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Inspirational Speech: Benjamin Carson

Benjamin Carson was born in Detroit, Michigan. His mother Sonya had dropped out of school in the third grade, and married when she was only 13. When Benjamin Carson was only eight, his parents divorced, and Mrs. Carson was left to raise Benjamin and his older brother Curtis on her own. She worked at two, sometimes three, jobs at a time to provide for her boys.

Benjamin and his brother fell farther and farther behind in school. In fifth grade, Carson was at the bottom of his class. His classmates called him “dummy” and he developed a violent, uncontrollable temper.

When Mrs. Carson saw Benjamin’s failing grades, she determined to turn her sons’ lives around. She sharply limited the boys’ television watching and refused to let them outside to play until they had finished their homework each day. She required them to read two library books a week and to give her written reports on their reading even though, with her own poor education, she could barely read what they had written.

Within a few weeks, Carson astonished his classmates by identifying rock samples his teacher had brought to class. He recognized them from one of the books he had read. “It was at that moment that I realized I wasn’t stupid,” he recalled later. Carson continued to amaze his classmates with his newfound knowledge and within a year he was at the top of his class.

The hunger for knowledge had taken hold of him, and he began to read voraciously on all subjects. He determined to become a physician, and he learned to control the violent temper that still threatened his future. After graduating with honors from his high school, he attended Yale University, where he earned a degree in Psychology.

From Yale, he went to the Medical School of the University of Michigan, where his interest shifted from psychiatry to neurosurgery. His excellent hand-eye coordination and three-dimensional reasoning skills made him a superior surgeon. After medical school he became a neurosurgery resident at the world-famous Johns Hopkins Hospital in Baltimore. At age 32, he became the hospital’s Director of Pediatric Neurosurgery.

In 1987, Carson made medical history with an operation to separate a pair of Siamese twins. The Binder twins were born joined at the back of the head. Operations to separate twins joined in this way had always failed, resulting in the death of one or both of the infants. Carson agreed to undertake the operation. A 70-member surgical team, led by Dr. Carson, worked for 22 hours. At the end, the twins were successfully separated and can now survive independently.

Carson’s other surgical innovations have included the first intra-uterine procedure to relieve pressure on the brain of a hydrocephalic fetal twin, and a hemispherectomy, in which an infant suffering from uncontrollable seizures has half of its brain removed. This stops the seizures, and the remaining half of the brain actually compensates for the missing hemisphere.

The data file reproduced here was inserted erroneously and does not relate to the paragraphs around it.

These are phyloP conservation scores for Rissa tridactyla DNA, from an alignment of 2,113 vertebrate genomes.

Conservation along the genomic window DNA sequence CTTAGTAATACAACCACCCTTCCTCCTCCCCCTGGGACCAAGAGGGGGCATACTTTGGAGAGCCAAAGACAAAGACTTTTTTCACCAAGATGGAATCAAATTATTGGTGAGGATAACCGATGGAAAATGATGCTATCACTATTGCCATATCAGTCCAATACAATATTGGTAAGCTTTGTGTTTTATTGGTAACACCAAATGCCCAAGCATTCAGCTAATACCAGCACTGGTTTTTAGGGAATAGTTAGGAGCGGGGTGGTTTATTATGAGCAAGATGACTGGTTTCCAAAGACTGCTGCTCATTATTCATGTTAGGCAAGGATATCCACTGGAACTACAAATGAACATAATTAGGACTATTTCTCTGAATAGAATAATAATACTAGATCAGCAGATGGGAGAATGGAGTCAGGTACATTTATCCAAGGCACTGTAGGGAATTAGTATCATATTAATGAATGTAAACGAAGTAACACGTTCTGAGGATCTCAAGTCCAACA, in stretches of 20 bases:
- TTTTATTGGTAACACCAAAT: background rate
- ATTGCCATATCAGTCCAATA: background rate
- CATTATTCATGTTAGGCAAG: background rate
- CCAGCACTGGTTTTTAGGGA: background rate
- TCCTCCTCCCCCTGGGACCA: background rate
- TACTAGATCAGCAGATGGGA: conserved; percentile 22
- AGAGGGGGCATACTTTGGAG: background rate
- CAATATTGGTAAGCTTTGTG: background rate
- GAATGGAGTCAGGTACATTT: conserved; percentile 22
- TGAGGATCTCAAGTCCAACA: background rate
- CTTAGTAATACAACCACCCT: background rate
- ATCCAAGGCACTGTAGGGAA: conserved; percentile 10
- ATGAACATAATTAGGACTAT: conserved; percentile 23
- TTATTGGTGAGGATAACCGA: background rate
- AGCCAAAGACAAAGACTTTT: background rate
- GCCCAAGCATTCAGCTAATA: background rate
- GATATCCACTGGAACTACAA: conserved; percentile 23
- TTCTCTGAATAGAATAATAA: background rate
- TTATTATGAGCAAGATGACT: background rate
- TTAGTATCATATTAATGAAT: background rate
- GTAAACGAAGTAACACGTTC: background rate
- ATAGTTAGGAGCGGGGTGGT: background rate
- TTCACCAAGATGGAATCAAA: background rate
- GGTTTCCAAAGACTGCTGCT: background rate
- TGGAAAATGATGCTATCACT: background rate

In 1997, Dr. Carson took a leave of absence from his surgical duties to address groups of young people around the country. Carson‘s books include Gifted Hands and Think Big.

Carson says the letters of “Think Big” stand for the following:

Talent: Our Creator has endowed all of us not just with the ability to sing, dance or throw a ball, but with intellectual talent. Start getting in touch with that part of you that is intellectual and develop that, and think of careers that will allow you to use that.

Honesty: If you lead a clean and honest life, you don’t put skeletons in the closet. If you put skeletons in the closet, they definitely will come back just when you don’t want to see them and ruin your life.

Insight: It comes from people who have already gone where you’re trying to go. Learn from their triumphs and their mistakes.

Nice: If you’re nice to people, then once they get over the suspicion of why you’re being nice, they will be nice to you.

Knowledge: It makes you into a more valuable person. The more knowledge you have, the more people need you. It’s an interesting phenomenon, but when people need you, they pay you, so you’ll be okay in life.

Books: They are the mechanism for obtaining knowledge, as opposed to television.

In-Depth Learning: Learn for the sake of knowledge and understanding, rather than for the sake of impressing people or taking a test.

God: Never get too big for Him.

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January 26, 2009 - Posted by | Life, Television, Uncategorized, Youtube | , , , ,

6 Comments »

  1. wow… I read your book when i was 10….and u Gave me A reason to work hard… i know you must here this alot But u really inspire.. and I will stop at nothing To become half the person that you are….

    I know beeeing a neuro surgeon is my God given destiny

    Comment by Michelle Marumo | March 29, 2010 | Reply

    • im really humbled by your work,this gives me a reason to work hard ,i also want to be in the field of medicine so this encourages me to think and work hard

      Comment by felix | February 27, 2011 | Reply

      • Thanks for your comment and please if this post could help someone like it helped you then pass it on. Let someone be encourage by Dr. Benjamin Carson’s story too.

        Comment by mauthor | February 27, 2011

  2. Ur personality is really challenging.u are a trailbrazer and a model to many of us.

    Comment by Ernest | June 13, 2010 | Reply

  3. I THINK US YOUNG MEDICS NEED MORE OF THESE!
    ITS REALLY COOL

    Comment by NIWASASIRA DICKSON | December 23, 2011 | Reply

  4. Carson’s message,heals the hearts of those in ”grief” and if u need to ”materialise” in life,read Benjamin’s, reference’ there u go!!!!!!!!

    Comment by KATWESIGYE ALLAN | June 27, 2012 | Reply


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